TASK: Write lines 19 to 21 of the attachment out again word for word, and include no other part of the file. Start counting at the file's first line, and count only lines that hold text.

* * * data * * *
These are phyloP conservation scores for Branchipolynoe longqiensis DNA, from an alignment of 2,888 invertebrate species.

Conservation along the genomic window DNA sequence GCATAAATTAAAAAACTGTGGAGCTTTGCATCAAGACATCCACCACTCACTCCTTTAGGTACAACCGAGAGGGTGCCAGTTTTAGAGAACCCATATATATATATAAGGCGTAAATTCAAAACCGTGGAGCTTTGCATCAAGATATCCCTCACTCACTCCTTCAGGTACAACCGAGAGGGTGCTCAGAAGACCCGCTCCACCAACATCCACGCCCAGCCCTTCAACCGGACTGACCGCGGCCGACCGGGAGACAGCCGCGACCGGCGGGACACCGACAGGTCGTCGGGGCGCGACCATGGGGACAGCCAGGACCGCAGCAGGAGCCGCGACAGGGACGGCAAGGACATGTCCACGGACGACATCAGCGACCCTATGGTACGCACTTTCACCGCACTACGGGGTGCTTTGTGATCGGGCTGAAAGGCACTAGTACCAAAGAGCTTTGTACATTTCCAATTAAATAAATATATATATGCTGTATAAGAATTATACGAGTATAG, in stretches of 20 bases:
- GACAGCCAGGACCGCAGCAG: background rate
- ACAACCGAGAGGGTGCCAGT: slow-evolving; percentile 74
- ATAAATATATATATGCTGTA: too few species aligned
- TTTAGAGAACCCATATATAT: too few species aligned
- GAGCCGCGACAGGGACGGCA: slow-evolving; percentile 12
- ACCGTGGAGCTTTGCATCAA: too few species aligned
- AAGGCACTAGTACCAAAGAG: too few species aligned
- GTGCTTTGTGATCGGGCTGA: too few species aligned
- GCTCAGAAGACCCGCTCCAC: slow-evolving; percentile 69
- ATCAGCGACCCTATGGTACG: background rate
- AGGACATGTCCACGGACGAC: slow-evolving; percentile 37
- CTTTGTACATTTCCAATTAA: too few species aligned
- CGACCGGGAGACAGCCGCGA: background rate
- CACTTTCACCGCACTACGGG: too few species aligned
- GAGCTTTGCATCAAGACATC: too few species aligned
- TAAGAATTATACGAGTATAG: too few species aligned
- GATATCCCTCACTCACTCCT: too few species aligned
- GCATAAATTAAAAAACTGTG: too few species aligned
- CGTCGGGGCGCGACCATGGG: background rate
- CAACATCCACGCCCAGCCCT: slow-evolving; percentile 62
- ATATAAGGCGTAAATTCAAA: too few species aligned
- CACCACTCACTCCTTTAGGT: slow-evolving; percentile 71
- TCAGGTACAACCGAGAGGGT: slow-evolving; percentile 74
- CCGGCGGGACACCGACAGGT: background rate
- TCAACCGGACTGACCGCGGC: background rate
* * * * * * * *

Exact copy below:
- GATATCCCTCACTCACTCCT: too few species aligned
- GCATAAATTAAAAAACTGTG: too few species aligned
- CGTCGGGGCGCGACCATGGG: background rate